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The Star-Telegram reports Fort Worth pension bubble will blow up in our faces.
To understand why Fort Worth's pension system is such a financial disaster, look at one month's list of recent retirements.This is what it always comes down to: corrupt politicians pandering to public unions to win votes for reelection. Moreover, the result is always the same, greedy public unions wanting to raise taxes to pay for their exorbitant wages and benefits.
In January, a 53-year-old policeman retired with an annual benefit of $90,312 for life, plus $256,000 in a lump sum payment. Another policeman, 57, got almost $74,000 annually, plus $313,000 in a lump sum. A 54-year-old firefighter got an annual pension of $90,130, plus $178,000 in cash.
With an average age of 50 for the police and 54 for the firemen in this group, they're likely to spend more years in retirement than they worked. An analysis for the City Council, presented in July, projected that the retiring policemen would collect $3.1 million in pension pay.
You don't have to be an actuary to know that this pension plan will end badly. The technical phrase is "trending toward insolvency."
Except that the city is on the hook for all the promised benefits. Taxpayers will have to pony up hefty contributions for years, even generations, and the city may have to cut services to afford it. The pension for city employees is currently projected to pay out $432 million more than it brings in over the next 30 years.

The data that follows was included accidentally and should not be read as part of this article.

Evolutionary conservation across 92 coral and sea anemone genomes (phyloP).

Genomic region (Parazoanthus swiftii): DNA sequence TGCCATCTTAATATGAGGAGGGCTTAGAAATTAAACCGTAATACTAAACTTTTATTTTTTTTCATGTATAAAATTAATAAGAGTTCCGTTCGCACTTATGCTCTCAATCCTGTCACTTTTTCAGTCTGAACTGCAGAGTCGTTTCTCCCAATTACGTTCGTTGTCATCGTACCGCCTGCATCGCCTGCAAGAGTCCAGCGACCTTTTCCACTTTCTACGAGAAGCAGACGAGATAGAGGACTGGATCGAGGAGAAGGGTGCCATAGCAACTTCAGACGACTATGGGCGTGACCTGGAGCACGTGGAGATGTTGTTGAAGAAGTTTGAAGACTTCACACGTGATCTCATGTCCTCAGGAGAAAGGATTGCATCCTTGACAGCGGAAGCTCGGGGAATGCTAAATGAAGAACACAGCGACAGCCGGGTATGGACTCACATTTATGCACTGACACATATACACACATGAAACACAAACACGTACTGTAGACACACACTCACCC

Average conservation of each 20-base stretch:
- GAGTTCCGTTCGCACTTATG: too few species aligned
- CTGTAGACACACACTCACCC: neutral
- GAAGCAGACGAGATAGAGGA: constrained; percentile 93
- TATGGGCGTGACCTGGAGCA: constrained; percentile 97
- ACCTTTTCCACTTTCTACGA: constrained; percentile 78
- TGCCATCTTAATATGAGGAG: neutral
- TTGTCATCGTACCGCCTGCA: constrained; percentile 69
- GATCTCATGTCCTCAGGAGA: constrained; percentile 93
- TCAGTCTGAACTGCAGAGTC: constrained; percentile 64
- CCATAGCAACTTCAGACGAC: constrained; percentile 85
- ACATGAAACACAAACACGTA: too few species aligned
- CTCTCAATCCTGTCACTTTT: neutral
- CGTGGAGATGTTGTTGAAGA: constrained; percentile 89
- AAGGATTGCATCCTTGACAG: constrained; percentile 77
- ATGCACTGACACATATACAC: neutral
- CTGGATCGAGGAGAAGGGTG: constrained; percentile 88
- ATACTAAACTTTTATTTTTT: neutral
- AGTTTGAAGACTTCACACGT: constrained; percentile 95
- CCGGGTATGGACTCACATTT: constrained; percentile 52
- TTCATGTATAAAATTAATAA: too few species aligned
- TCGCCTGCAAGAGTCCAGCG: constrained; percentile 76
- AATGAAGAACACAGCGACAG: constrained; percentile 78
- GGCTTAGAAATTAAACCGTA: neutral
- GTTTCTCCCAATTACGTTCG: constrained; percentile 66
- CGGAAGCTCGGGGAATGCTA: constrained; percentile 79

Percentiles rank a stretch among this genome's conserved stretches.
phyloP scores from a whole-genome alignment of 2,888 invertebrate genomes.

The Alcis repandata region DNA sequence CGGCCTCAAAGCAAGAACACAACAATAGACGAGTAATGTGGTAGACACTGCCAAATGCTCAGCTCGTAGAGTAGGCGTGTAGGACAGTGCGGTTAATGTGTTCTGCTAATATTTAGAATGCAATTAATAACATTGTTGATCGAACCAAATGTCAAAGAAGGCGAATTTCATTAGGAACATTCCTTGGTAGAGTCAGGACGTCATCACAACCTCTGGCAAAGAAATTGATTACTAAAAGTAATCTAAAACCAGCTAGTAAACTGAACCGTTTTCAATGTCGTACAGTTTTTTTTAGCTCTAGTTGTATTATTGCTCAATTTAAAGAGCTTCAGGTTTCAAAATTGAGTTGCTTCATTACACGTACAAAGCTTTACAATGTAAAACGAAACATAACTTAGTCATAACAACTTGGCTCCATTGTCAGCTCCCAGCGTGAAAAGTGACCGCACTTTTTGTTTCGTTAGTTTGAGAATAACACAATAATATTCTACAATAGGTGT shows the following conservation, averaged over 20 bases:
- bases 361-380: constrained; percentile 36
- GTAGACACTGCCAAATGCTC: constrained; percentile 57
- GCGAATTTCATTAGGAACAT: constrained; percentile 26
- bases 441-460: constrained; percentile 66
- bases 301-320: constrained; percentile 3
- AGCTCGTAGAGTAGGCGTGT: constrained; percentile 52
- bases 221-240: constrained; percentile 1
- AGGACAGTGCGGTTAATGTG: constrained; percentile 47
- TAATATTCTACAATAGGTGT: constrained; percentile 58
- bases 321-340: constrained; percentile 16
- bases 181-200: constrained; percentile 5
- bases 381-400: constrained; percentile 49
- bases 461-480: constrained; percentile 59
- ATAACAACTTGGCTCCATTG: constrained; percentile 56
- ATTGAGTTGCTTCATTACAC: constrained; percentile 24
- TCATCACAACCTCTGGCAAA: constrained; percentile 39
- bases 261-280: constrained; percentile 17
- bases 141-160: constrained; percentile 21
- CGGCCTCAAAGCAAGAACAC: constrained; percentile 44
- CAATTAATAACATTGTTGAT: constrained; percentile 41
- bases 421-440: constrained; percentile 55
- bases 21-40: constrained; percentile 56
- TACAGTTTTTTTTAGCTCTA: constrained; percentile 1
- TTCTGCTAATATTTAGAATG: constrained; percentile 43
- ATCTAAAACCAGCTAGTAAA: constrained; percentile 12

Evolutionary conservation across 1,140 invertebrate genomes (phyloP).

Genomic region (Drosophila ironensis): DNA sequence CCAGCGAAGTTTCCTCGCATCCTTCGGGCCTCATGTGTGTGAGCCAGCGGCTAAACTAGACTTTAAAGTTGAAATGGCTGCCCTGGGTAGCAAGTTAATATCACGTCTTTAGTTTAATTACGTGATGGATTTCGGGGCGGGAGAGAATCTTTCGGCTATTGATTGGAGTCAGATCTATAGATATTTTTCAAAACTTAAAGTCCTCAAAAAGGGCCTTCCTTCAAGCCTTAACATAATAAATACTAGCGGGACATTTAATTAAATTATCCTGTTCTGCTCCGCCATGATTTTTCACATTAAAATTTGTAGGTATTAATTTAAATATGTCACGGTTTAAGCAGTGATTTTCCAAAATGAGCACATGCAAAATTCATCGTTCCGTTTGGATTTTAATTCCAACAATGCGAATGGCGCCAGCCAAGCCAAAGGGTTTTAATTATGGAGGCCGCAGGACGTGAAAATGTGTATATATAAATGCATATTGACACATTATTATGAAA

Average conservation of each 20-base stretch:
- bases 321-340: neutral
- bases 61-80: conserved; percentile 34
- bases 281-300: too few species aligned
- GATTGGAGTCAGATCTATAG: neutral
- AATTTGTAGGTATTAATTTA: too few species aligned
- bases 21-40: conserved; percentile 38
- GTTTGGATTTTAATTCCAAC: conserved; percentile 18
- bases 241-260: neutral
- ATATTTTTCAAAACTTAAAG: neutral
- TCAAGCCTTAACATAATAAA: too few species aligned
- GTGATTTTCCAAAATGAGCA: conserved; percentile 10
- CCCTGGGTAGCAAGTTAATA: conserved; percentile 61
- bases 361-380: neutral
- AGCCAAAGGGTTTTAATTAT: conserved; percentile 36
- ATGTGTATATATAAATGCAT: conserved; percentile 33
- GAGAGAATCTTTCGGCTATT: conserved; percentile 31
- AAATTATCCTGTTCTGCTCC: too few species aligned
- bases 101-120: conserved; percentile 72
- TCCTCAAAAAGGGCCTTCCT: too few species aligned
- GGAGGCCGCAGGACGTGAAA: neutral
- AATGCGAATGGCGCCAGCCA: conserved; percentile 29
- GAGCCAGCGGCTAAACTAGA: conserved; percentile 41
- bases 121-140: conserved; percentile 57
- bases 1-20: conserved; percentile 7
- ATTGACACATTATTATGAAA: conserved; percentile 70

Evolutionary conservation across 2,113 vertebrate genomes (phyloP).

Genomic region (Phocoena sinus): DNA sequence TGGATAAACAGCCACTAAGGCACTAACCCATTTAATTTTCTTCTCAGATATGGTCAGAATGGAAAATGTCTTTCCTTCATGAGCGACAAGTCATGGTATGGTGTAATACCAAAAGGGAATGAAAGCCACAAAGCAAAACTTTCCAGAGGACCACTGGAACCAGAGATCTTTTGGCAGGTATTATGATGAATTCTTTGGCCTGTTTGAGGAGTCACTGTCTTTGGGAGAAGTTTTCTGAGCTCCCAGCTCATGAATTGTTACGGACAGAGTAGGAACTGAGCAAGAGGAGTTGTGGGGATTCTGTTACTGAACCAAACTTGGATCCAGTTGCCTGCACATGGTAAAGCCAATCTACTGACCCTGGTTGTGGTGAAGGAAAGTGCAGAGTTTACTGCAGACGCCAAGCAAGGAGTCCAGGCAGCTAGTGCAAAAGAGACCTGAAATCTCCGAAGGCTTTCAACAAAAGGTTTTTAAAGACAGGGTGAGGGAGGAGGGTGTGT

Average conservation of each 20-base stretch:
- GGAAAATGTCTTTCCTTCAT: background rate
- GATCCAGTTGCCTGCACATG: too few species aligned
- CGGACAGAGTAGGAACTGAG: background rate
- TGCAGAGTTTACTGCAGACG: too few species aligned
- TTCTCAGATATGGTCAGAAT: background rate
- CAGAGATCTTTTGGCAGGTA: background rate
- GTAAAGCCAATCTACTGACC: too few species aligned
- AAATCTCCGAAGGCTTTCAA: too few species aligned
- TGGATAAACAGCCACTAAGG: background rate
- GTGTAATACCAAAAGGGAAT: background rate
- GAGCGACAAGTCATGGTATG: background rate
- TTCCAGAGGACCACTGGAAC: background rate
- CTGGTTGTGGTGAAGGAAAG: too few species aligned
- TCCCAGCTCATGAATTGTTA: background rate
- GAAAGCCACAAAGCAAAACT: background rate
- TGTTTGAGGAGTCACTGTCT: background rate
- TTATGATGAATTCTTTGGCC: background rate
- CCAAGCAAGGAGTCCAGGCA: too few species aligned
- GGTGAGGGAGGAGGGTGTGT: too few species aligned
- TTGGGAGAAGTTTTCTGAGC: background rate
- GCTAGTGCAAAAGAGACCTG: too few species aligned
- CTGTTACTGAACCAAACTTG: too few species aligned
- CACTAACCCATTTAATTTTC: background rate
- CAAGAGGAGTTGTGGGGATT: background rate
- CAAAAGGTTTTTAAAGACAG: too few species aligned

And that's the optimistic scenario. If investment returns average 7 percent, rather than the dreamy 8.5 percent in the assumptions, the unfunded liability could approach $1 billion.
The pension will require $60 million in city funds next year, and it's already a drag on a strapped city budget that has to close swimming pools and libraries and impose furloughs. Every year, the pension hole grows, because the benefits keep piling up.
"This is the elephant in the room," Mayor Mike Moncrief told the council in late July. "Not only for this budget, but for all the budgets to come."
The city manager appointed an ad hoc committee to look at the pension problem. It had a few businessmen, but most were employees -- a mix of police, fire and general workers. Imagine they had a little conflict?
They recommended that the city contribute an additional 6 percent of employee pay into the plan.
Fort Worth is now bankrupt. The only solution is to fire the city manager, declare bankruptcy, and resolve the issue of benefits in court.
Mike "Mish" Shedlock
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